He suggests that this state of affairs came about with the growth of  the public limited company, particularly in the 19th Century. The word “limited”, he says, stands for “limited liability”.  Rather than a businessman risking his home and everything he owns including the clothes he stands up in, he merely stands to lose the value of his shares in the company.

But of course, as a mere shareholder, you don’t want this to happen. You don’t have the long-term interests of the company at heart so at any sign of risk, you sell your shares and take your money elsewhere.


Now we’ve seen the emergence of a powerful managerial class, who (at least in theory) guide the company, and are rewarded for its success with high salaries and whacking great bonuses. Indeed, its been the emergence of the bonus culture that’s marked capitalism in recent decades. Provided that they keep making the profits, they are the masters now.  And, because the power of the shareholders is so dissipated, even if management doesn’t deliver the goods, it’s often difficult to get rid of it.

There is, of course, much more in this book, indeed too much to cover in a relatively short review. Just to dip in, for example, his argument that, contrary to popular belief, the invention of the washing machine changed the world more than the development of the internet.

He suggests that the development of the internet and the changes in information technology have been over-rated. But the development of household technology such as the washing machine and vacuum cleaner transformed the home – and in middle class homes it did away with the need for servants, thus practically eliminating a whole social class.

As for the internet, he claims that this is merely a continuation of earlier forms of communication – such as the telegraph and telephone. Before these were put in place it would take weeks or months to deliver a message across the Atlantic. But with the telegraph it shrunk dramatically to minutes and then seconds.  Can the internet beat that?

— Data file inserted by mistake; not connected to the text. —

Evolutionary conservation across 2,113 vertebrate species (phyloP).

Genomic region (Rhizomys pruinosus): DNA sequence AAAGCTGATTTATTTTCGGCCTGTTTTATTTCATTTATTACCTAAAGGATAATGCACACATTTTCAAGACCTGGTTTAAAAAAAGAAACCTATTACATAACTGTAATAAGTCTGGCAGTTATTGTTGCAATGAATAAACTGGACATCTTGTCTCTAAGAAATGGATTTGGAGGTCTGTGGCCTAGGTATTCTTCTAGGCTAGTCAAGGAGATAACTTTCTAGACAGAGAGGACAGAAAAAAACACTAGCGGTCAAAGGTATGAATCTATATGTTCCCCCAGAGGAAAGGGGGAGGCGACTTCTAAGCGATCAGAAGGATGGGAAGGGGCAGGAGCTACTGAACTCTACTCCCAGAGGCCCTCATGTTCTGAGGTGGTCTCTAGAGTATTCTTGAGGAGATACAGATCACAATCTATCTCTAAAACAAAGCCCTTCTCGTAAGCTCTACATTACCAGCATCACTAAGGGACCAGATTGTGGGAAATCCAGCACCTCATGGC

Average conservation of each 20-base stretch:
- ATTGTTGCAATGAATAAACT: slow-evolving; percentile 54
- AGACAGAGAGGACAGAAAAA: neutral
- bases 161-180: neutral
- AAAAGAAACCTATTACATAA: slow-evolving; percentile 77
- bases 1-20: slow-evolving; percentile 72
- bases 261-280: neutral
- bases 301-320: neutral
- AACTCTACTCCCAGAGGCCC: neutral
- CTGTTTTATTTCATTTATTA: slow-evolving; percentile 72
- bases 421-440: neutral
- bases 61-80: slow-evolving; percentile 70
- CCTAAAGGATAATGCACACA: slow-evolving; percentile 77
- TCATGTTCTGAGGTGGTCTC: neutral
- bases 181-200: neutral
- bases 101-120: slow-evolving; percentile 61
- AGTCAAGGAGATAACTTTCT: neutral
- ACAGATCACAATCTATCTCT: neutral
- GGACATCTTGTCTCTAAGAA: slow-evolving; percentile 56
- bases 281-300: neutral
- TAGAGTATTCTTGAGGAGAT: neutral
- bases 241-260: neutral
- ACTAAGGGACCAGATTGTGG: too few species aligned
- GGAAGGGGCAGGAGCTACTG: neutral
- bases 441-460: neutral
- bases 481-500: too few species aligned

There are a whole lot of other points he makes about the disparity in wealth distribution (particularly between rich and poor nations), the notion that if rich people get even richer we all benefit through the “trickle down” effect,  and ends up with his own conclusions on how to rebuild the world economy.


These could possibly be summed up by saying “yes” to capitalism, but a resounding “no” to unrestrained free market capitalism.  He makes a number of points on how to reform the system. For example, financial innovations should be tried and tested before being put into practice (though he doesn’t spell out the criteria to be used).

We should aim for a system that brings out the best in people rather than the worst. Material self-interest is not enough. Perhaps “social need not greed” could be a motto here. After all, the NHS when it was first founded was capable of bringing out the best in people (and hopefully still is).

We need, he says, to end the belief that “people are always paid what they deserve”.  They’re not.  And we should emphasise the need to manufacture more. The notion of a “post-industrial knowledge economy” is a myth.

We must get away from “short-termism” and aim for a longer view of social, technological and financial development. And contrary to the views of politicians today, we need more active government, not less, prepared to regulate markets and restrict the greed of those doing well in an unequal, divisive society.

And lastly, we need to give sympathetic help to third world countries, particularly those that have suffered the ravages of free market policies imposed by such bodies as the IMF and World Bank.